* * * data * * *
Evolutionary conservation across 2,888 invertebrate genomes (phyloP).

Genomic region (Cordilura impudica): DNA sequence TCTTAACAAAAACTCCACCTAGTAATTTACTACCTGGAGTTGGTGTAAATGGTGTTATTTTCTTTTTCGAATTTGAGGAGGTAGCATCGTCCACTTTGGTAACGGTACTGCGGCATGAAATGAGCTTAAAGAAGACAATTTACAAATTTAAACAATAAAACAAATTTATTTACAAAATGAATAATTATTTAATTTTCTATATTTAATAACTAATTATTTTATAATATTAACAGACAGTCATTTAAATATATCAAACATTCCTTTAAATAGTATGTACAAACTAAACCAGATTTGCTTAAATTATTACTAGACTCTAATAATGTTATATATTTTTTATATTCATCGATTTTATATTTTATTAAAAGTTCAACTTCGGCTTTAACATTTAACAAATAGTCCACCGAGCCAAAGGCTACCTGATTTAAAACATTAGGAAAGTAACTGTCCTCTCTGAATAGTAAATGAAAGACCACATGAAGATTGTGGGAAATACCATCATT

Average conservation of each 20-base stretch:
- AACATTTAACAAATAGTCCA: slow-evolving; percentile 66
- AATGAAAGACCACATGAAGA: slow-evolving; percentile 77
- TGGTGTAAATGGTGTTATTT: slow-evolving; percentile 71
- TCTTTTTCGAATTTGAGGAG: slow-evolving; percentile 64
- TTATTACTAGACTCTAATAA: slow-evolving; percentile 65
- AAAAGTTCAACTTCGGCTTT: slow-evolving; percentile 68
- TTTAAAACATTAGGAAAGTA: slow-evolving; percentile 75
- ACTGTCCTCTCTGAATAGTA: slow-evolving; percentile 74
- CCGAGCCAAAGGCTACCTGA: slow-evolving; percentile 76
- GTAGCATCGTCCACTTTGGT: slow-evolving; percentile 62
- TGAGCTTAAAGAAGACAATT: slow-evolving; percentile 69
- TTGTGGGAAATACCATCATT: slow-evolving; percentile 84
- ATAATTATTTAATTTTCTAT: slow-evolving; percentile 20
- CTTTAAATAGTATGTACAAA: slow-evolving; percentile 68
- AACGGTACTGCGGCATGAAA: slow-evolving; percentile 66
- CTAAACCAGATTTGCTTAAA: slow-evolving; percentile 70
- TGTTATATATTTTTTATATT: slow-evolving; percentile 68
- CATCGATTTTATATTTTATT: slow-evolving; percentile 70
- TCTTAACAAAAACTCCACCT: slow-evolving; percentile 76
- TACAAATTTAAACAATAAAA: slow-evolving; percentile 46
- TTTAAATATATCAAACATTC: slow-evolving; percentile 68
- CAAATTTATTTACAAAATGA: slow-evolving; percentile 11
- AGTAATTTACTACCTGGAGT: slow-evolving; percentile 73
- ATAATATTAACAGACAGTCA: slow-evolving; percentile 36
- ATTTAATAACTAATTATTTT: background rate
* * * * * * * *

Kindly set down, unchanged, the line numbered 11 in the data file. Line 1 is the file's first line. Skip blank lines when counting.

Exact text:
- ACTGTCCTCTCTGAATAGTA: slow-evolving; percentile 74